May 18, 2022

Legislative Sausage-Making, Cajun Style!

Legislative Sausage-Making, Cajun Style!

Over the years, we’ve been sharing with you how similar legislative processes can be to sausage-making: You don’t want to watch as the ingredients are mixed together.

Nowhere has this been more apparent than in Louisiana, where the Cajun sausage-making process has led to confusing legal and regulatory regimes for the hemp and CBD industries. For example, Louisiana is the only state in the nation to prohibit the use of the word “dietary” on CBD products, leading to confusion and unnecessary label changes.

This year has been no exception. We previously alerted you to Louisiana HB 758, a bill that prohibits adding a consumable hemp product to foods or beverages and sets THC serving size and package limits, and asked you to urge legislators to amend it or defeat it.

The legislature listened. Sort of. The good news is that a recent Senate amendment deleted the worst provision in the bill, which would have basically banned the sale of non-intoxicating full-spectrum hemp products in the state. It also removed a definition of artificially-derived cannabinoids that could have led to the ban of non-intoxicating products such as CBN.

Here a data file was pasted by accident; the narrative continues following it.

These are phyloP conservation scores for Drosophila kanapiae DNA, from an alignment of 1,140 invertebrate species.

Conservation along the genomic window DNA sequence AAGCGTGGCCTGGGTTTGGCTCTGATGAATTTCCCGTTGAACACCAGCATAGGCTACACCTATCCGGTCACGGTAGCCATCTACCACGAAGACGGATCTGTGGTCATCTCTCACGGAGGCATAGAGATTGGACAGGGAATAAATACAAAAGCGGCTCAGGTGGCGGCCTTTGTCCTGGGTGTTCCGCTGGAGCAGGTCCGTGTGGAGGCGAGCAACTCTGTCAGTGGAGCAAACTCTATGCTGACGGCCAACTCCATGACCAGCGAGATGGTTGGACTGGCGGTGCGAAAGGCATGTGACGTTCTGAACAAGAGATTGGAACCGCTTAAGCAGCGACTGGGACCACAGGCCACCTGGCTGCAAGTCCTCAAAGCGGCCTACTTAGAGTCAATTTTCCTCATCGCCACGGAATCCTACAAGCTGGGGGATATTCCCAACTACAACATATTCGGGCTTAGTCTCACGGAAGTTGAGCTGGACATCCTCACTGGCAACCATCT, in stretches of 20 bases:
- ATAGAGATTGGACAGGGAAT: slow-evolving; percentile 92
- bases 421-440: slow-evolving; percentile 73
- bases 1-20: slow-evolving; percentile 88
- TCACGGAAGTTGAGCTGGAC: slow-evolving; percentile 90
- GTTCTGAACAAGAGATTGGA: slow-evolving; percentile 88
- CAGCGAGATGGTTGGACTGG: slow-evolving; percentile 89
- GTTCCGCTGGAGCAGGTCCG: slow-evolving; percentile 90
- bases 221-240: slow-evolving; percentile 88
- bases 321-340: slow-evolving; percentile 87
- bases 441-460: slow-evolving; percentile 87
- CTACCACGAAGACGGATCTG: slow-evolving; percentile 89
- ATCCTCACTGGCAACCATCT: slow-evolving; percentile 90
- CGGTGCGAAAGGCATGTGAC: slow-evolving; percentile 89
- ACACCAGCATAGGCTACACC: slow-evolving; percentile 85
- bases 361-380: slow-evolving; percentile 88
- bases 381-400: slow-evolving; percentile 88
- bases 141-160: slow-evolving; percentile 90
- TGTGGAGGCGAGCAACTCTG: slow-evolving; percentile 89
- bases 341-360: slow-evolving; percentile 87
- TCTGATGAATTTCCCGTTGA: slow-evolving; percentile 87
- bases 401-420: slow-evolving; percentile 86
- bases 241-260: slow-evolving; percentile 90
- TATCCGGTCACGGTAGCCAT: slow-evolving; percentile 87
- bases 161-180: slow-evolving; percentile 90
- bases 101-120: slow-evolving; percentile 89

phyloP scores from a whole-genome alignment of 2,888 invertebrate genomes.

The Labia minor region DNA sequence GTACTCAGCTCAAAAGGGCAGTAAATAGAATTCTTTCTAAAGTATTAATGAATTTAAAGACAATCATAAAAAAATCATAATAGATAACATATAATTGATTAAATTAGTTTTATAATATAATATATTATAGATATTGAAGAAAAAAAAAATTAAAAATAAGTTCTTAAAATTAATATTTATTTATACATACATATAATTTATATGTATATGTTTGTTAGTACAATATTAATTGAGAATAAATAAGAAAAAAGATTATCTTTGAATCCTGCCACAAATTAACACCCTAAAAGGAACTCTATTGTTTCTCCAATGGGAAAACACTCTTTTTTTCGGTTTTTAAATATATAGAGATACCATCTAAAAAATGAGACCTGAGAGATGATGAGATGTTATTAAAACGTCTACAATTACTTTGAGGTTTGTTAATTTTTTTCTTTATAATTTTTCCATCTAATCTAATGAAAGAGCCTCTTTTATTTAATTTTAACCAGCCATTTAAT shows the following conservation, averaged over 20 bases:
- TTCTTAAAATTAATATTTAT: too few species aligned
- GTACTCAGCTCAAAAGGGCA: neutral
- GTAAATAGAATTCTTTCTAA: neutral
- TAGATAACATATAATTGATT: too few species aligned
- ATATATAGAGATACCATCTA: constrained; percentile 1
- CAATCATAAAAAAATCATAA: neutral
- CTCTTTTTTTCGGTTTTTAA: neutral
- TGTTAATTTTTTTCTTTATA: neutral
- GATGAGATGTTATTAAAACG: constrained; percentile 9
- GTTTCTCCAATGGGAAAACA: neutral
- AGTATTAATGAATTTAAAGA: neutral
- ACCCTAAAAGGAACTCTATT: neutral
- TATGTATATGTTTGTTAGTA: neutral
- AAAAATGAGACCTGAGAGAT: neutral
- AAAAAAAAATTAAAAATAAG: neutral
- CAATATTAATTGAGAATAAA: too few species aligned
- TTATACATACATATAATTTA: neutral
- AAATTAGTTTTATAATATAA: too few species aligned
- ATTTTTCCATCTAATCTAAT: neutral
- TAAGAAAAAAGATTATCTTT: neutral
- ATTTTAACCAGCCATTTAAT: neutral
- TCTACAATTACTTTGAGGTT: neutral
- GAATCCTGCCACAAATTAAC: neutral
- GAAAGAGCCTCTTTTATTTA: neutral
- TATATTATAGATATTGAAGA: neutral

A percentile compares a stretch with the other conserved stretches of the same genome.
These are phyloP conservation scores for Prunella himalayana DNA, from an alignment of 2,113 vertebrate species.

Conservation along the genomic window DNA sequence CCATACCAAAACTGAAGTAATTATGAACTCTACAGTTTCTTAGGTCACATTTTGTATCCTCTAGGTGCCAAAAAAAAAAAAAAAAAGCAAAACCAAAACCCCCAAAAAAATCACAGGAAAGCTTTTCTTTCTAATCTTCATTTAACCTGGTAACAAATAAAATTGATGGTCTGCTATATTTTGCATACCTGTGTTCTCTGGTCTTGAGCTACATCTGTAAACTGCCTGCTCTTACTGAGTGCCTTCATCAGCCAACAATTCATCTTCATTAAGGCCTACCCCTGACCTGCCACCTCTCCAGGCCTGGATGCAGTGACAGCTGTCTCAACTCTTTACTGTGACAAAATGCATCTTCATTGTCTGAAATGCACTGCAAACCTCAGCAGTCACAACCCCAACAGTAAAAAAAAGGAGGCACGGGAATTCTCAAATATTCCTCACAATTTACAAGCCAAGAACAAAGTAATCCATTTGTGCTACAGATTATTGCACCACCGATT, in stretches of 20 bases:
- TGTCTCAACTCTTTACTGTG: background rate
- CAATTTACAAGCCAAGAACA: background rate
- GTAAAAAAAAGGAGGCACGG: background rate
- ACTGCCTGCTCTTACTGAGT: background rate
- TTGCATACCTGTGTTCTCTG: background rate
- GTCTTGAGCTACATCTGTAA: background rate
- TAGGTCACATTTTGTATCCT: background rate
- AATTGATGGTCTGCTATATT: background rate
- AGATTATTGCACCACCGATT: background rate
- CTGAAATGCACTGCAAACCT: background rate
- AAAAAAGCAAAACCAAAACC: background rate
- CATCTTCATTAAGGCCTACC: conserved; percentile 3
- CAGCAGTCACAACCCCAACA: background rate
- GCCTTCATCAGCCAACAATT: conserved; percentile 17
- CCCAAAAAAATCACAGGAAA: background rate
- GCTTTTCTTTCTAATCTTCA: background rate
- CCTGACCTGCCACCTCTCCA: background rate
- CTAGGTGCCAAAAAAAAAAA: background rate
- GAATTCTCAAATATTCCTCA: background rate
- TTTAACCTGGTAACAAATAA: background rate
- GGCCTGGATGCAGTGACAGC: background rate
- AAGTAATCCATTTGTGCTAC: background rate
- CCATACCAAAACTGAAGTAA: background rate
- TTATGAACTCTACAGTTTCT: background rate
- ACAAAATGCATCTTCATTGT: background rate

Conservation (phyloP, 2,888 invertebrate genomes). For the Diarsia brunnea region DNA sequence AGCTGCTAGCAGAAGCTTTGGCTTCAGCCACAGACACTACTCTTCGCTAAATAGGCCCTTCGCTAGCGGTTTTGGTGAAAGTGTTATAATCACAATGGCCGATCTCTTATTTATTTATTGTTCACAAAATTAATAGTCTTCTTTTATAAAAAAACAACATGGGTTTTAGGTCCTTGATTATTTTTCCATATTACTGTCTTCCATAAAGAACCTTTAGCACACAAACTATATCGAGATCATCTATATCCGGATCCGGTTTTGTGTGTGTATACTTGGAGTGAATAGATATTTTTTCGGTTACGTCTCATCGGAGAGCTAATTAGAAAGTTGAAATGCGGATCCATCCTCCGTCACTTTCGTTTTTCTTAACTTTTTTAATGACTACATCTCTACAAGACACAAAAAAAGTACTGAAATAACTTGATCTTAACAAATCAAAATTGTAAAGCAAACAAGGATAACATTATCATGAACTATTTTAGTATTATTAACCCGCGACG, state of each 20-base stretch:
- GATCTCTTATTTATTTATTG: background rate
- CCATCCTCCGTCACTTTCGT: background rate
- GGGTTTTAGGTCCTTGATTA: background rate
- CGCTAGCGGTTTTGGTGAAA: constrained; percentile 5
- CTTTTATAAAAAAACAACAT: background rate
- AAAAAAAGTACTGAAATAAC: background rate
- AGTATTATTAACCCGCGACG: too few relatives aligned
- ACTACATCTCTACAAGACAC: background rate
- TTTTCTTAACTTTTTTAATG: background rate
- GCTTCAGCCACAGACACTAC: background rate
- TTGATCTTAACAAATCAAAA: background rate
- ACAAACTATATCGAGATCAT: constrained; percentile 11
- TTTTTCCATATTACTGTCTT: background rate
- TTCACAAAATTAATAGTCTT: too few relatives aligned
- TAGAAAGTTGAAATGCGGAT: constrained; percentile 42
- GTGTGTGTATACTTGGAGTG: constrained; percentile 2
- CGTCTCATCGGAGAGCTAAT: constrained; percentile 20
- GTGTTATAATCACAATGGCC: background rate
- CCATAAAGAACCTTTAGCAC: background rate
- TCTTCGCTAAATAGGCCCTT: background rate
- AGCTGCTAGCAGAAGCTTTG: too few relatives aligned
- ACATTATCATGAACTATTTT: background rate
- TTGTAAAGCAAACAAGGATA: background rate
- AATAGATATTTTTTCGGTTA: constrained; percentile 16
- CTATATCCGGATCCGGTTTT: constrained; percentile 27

Unfortunately, the bill continues to prohibit adding a consumable hemp product to foods or beverages (which the legislature just approved last year!). Additionally, it sets up a series of age restrictions that will likely confuse retailers and consumers:

  • All consumable hemp products would be prohibited for sale to persons under the age of 18.
  • Products with more than 0.5 mg of total THC per package, which includes most full-spectrum and some broad-spectrum hemp extract products, would be prohibited for sale to persons under age of 21.

The bill also completely prohibits “edible” hemp products with more than 8 mg of total THC per serving, tinctures with more than 100 mg total THC per package, and all products with a total THC concentration that exceeds 1%.

Clear as mud? At least the bill provides create a sell-through period, allowing products that exceed the THC limits and that are currently registered with the Department of Health to be sold until January 1, 2023.

Louisiana Hemp Supporters are encouraged to use our State Action Center to urge lawmakers to substitute this confusing approach with the approach adopted recently by Colorado: developing a task force, including representation of the hemp industry, to develop scientifically-based standards for determining intoxication levels. We might not be able to get them to change the legislation now, but hopefully, we can get them to revisit this before the sell-through period ends next year.